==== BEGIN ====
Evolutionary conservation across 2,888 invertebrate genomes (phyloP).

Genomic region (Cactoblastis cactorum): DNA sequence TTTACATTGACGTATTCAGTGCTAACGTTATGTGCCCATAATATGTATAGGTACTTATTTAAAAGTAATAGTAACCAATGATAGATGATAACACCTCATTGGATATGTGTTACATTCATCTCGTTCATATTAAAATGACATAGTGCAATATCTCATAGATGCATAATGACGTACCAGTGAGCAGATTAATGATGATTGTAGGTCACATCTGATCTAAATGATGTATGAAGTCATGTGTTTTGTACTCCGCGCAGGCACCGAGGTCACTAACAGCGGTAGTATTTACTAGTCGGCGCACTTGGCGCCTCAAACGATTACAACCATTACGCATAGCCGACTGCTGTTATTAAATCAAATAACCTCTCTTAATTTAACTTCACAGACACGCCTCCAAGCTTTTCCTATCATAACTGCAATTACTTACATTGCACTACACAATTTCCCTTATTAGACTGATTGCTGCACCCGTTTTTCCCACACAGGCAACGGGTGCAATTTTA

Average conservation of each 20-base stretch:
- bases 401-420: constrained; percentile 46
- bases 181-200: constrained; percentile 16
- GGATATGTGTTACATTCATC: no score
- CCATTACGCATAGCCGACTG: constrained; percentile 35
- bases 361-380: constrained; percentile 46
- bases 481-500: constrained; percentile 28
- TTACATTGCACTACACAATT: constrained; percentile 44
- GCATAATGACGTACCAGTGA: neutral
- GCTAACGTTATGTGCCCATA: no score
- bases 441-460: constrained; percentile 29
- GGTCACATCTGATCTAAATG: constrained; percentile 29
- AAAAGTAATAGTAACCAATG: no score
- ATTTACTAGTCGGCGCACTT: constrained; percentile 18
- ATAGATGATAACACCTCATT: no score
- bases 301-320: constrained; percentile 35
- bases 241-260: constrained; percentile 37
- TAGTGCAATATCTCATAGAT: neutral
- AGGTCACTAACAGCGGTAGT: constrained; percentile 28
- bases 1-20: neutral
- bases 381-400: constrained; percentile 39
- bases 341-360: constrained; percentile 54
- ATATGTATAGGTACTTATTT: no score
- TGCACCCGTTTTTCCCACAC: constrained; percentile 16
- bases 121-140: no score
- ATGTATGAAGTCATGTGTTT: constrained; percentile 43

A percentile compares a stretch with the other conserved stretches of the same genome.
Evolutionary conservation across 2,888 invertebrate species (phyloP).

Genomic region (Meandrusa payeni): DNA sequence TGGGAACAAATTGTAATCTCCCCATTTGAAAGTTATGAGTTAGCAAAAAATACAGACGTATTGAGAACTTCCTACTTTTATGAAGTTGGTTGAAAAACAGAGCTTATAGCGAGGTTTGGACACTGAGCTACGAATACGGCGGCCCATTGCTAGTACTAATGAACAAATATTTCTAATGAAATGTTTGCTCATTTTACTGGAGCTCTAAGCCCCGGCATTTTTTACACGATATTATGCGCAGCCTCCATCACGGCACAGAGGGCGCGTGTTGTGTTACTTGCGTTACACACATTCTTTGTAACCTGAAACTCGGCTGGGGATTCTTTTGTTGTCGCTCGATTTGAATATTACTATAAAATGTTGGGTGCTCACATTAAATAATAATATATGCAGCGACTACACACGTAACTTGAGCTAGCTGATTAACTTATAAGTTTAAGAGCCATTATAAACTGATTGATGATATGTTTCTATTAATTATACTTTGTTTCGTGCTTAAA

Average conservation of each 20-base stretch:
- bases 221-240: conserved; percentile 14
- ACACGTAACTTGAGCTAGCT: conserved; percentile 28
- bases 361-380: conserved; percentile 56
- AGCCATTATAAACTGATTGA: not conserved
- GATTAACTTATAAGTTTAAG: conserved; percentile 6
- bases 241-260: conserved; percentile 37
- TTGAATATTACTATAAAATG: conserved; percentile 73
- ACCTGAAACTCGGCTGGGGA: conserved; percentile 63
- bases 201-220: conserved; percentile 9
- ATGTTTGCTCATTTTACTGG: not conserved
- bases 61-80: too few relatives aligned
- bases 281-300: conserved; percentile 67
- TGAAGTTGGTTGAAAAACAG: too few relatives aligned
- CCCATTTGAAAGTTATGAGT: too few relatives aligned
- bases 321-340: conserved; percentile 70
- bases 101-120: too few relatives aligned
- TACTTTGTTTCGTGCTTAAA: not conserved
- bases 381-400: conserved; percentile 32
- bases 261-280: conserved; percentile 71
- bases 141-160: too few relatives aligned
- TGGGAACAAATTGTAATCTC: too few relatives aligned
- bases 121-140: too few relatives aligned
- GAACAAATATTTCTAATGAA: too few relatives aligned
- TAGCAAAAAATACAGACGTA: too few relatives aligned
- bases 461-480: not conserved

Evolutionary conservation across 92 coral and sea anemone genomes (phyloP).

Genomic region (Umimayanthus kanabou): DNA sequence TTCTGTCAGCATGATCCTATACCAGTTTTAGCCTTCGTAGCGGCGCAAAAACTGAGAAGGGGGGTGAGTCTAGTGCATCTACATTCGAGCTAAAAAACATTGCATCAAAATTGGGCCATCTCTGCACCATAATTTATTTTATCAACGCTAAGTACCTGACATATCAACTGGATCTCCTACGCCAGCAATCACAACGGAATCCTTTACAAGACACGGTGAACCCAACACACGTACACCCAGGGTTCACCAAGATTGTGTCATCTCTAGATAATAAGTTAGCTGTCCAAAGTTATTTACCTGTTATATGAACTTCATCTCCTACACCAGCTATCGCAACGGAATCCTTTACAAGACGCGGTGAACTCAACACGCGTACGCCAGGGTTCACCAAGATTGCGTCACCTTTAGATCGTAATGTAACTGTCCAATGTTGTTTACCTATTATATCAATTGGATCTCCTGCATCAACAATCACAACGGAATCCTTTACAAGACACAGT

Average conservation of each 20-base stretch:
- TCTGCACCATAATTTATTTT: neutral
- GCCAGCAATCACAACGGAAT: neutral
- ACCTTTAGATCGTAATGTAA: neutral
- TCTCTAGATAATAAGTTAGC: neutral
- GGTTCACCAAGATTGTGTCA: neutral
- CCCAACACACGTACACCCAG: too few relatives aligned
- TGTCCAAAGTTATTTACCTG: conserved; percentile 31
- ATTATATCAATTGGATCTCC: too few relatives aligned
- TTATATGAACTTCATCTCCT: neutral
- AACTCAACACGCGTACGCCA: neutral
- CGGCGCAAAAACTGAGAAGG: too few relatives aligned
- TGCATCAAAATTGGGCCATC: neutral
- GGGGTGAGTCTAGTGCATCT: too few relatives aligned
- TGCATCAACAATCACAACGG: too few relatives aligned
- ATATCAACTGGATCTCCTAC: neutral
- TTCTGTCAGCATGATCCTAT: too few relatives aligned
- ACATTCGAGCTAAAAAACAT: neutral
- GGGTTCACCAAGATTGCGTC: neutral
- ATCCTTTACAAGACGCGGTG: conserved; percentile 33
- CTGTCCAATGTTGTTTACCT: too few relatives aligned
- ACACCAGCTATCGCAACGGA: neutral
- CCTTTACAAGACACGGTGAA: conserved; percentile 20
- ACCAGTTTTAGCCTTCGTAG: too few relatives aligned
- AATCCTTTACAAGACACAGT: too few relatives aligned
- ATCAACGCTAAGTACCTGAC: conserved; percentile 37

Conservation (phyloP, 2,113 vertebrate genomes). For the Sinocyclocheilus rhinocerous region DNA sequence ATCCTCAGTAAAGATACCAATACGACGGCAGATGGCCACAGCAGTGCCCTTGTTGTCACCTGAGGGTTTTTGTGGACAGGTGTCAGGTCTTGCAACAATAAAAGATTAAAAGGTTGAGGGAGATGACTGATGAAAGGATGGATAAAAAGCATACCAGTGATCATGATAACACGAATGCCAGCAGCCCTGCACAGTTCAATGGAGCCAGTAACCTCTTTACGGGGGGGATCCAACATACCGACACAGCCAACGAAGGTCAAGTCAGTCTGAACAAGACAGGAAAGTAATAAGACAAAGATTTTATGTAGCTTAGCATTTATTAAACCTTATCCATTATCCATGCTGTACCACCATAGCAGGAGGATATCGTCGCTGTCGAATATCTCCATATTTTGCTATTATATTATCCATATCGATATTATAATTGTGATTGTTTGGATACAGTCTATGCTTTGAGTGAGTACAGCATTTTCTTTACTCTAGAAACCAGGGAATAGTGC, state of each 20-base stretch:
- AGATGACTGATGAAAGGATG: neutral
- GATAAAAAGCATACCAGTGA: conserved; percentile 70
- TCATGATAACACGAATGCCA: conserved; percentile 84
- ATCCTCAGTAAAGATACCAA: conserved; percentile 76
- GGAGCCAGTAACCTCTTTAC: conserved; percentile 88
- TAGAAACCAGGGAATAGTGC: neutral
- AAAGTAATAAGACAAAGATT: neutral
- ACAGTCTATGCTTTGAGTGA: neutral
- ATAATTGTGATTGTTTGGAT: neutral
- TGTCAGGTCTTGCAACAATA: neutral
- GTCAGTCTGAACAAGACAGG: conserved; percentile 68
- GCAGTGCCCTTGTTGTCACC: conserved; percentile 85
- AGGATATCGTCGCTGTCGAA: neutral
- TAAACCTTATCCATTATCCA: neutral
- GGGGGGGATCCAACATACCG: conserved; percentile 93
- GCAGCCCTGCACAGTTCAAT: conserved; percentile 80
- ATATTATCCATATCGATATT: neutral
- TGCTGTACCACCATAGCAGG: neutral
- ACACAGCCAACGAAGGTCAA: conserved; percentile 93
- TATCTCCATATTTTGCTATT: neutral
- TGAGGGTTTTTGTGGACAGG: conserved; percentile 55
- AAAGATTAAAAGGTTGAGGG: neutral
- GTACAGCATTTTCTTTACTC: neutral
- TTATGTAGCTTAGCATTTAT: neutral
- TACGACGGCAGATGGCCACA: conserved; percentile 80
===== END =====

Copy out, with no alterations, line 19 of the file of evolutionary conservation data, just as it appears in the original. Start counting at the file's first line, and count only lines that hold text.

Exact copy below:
- bases 241-260: constrained; percentile 37